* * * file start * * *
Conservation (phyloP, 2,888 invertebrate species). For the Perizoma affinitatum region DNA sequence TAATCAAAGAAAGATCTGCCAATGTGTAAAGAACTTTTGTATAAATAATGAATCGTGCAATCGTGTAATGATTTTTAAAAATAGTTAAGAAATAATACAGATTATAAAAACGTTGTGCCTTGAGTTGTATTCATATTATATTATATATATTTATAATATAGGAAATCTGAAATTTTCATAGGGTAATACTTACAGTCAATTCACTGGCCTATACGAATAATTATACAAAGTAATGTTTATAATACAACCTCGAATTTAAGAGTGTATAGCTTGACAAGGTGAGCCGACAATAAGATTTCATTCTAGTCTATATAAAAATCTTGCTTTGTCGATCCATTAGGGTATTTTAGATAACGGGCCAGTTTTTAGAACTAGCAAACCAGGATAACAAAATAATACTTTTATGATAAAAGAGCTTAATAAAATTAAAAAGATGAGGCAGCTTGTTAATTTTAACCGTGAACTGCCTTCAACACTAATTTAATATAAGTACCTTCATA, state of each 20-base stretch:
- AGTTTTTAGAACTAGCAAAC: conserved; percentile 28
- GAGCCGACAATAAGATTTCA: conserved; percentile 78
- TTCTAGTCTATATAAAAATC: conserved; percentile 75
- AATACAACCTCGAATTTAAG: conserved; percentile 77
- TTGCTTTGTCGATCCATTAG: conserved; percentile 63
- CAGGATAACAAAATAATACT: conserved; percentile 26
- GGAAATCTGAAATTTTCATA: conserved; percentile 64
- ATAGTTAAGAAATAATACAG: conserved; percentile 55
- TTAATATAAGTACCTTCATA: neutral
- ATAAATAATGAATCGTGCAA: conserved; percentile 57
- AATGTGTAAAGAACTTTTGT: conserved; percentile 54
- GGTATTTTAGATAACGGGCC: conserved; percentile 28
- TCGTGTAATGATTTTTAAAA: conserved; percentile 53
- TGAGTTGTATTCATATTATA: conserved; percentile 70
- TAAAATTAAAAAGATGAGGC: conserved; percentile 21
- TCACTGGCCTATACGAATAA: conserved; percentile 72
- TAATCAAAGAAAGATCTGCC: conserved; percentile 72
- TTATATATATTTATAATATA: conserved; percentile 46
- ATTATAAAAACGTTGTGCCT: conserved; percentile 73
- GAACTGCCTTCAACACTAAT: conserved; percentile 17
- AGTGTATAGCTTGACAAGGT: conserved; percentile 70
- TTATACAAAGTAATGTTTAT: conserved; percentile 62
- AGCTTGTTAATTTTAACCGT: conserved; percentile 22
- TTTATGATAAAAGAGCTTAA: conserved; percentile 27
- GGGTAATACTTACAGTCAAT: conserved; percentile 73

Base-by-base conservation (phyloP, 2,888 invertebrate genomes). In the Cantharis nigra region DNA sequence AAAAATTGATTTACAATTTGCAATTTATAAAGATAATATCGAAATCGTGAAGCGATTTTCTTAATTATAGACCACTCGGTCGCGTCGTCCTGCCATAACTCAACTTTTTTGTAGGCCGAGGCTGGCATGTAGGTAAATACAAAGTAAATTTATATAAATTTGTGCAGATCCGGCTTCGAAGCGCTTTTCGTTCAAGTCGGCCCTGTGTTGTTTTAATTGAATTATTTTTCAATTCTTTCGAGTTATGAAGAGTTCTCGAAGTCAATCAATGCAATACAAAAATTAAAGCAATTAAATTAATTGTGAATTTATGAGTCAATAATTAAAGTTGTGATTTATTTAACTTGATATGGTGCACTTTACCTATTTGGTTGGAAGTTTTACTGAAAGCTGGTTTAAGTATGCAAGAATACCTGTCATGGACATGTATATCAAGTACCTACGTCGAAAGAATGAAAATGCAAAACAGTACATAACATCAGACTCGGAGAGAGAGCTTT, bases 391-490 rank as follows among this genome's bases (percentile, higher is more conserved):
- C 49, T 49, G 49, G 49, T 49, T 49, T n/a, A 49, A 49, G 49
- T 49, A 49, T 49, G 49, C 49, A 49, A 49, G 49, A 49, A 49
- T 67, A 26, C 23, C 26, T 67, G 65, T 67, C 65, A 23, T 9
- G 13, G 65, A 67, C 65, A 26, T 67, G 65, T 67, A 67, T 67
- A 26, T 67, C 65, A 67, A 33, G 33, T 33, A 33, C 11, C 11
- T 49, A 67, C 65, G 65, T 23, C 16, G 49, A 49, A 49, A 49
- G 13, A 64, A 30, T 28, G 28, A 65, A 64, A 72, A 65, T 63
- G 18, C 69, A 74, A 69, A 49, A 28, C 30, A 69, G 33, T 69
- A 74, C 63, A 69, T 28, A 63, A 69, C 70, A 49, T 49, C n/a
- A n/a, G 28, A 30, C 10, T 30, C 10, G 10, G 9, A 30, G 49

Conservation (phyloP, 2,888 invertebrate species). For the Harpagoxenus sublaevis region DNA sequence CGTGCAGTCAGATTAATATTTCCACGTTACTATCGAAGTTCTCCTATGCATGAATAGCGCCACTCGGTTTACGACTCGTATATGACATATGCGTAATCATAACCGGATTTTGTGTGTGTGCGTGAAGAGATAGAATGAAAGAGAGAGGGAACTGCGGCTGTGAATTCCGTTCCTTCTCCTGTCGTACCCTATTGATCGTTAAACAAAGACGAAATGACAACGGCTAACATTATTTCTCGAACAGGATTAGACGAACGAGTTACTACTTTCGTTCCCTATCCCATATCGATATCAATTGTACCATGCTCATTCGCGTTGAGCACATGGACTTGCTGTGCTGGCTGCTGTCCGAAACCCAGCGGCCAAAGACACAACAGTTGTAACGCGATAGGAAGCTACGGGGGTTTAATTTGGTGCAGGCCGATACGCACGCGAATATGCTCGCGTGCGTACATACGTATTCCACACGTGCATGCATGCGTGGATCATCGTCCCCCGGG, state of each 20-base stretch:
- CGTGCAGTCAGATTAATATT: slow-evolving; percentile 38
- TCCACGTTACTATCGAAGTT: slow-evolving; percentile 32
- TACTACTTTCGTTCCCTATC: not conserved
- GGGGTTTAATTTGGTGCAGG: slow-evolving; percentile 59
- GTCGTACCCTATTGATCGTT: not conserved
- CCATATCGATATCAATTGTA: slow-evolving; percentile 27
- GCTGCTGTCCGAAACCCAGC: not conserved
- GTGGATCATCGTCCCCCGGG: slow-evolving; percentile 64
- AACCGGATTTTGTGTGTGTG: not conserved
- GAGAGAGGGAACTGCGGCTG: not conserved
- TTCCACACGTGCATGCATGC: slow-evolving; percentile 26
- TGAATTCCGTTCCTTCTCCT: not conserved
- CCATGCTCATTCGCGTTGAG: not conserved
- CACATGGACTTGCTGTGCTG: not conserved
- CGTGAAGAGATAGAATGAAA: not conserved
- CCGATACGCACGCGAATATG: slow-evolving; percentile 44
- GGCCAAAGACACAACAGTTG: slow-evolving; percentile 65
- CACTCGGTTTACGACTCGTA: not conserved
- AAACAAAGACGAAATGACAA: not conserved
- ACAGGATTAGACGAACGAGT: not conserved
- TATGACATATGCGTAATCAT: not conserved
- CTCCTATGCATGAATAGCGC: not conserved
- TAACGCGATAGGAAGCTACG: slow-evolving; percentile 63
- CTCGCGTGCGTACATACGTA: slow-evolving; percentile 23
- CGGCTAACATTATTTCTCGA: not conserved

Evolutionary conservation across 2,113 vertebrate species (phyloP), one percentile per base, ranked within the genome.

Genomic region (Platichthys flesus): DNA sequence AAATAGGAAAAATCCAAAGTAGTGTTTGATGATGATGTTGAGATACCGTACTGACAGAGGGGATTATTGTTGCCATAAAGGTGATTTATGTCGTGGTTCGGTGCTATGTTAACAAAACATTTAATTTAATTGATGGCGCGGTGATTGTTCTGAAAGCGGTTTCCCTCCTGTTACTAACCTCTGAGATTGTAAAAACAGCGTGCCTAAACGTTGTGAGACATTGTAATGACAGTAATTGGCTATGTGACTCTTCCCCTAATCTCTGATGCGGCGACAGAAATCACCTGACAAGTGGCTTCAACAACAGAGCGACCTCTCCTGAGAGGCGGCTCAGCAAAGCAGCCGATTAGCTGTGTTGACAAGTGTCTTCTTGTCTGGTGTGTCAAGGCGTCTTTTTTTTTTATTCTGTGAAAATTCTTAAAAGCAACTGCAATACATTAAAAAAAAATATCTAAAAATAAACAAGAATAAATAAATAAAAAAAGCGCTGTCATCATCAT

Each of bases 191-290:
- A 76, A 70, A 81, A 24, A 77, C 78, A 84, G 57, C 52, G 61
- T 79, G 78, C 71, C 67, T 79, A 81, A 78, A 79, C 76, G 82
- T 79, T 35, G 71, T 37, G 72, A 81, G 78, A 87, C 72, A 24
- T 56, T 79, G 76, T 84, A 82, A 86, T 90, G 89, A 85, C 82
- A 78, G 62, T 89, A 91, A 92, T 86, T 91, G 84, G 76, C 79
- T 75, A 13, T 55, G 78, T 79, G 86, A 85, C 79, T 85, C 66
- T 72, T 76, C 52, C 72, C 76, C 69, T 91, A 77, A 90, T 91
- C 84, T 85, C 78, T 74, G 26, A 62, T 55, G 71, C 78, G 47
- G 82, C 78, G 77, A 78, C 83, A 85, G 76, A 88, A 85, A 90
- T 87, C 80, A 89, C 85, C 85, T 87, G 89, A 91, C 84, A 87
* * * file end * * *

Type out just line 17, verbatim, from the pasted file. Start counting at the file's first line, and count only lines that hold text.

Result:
- TCACTGGCCTATACGAATAA: conserved; percentile 72